29 August 2004

Journalistic error

From The Australian
A serving Indonesian president once told me Indonesia's biggest problem was its judiciary. The extent of that problem can be gleaned from the latest issue of the American journal Foreign Affairs.

Lex Rieffel, from the Brookings Institution, has written a determinedly up-beat, almost Panglossian assessment of Indonesia's democratic reform. Yet he comments: "Lacking a tradition of impartiality, commercial court decisions are still often delivered to the highest bidder."

The decision on Tuesday that the Indonesian terrorist Idris, who has confessed to an integral role in the Bali bombings -- which killed 202 people, 88 of them Australians -- could not be tried over Bali because the Constitutional Court had ruled retrospective anti-terrorist laws unconstitutional, was sickening for Australians.

Idris was instead jailed for his part in the Marriott hotel bombing in Jakarta, but the prosecutor indicated, bizarrely, that he would not now be charged under normal criminal laws for his role in Bali.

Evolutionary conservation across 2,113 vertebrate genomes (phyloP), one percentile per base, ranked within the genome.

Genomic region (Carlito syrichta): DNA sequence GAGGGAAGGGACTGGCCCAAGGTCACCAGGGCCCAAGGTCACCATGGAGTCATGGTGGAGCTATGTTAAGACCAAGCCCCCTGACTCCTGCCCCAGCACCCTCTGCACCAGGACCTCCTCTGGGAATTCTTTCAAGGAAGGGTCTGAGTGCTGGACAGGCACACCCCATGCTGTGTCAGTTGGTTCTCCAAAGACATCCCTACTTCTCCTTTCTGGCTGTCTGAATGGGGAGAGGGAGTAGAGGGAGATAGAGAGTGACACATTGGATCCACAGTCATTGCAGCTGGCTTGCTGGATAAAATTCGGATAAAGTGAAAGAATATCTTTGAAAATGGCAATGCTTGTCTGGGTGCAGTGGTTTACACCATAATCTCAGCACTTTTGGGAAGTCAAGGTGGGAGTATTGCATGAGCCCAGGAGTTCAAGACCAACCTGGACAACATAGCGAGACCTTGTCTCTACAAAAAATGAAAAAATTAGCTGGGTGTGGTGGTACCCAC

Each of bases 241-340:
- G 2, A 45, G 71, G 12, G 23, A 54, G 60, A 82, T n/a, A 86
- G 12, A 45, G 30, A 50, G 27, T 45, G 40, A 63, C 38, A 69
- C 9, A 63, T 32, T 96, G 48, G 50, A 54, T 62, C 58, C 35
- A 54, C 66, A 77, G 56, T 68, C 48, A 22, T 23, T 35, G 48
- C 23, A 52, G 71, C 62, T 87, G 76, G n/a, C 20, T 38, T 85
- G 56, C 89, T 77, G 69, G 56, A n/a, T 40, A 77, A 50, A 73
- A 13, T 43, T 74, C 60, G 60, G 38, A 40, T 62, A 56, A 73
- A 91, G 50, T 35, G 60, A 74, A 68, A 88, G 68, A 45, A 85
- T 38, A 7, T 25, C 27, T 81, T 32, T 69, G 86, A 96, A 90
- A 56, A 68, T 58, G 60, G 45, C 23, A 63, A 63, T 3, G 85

This is a shocking development that throws into doubt the commitment of the Indonesian judicial and political systems to confronting Jemaah Islamiah terrorists.

Indonesia has had 5 presidents - Sukarno, Suharto, Habibie, Wahid and Megawati. The first two were outright dictators. Habibie was Suharto's vice-president and successor. It would be fun to know who Greg Sheridan's 'serving Indonesian president' is and it would be even better if we got some argument for this judicial threat to Indonesia apart from its presidential source.

The Sheridan piece moves on to denounce the Indonesian commercial court as corrupt and then mentions the constitutional court as though the second followed automatically from the first.

We then get an implied demand for the constitutional court to rule on what does or does not sicken Australians rather than the content of Indonesian law. It's a clever piece the first time you read it. The second time round you realise that most of his conclusions actually do not follow from his premises.

If you then turn to the allegedly Panglossian article Sheridan denounces, you find it a rather better analysis.

An independent judiciary (despite the concern of serving Indonesian presidents and Greg Sheridan, is a good thing. A smart pun calling the decision on retrospective laws 'Constitutional terror' is not. The Indonesian transition undoubtedly has major problems. There are continuing low-intensity conflicts in Aceh and West Papua. Corruption is rife. Human rights are not universally respected. Those problems will not be solved by corrupting the constitutional court.

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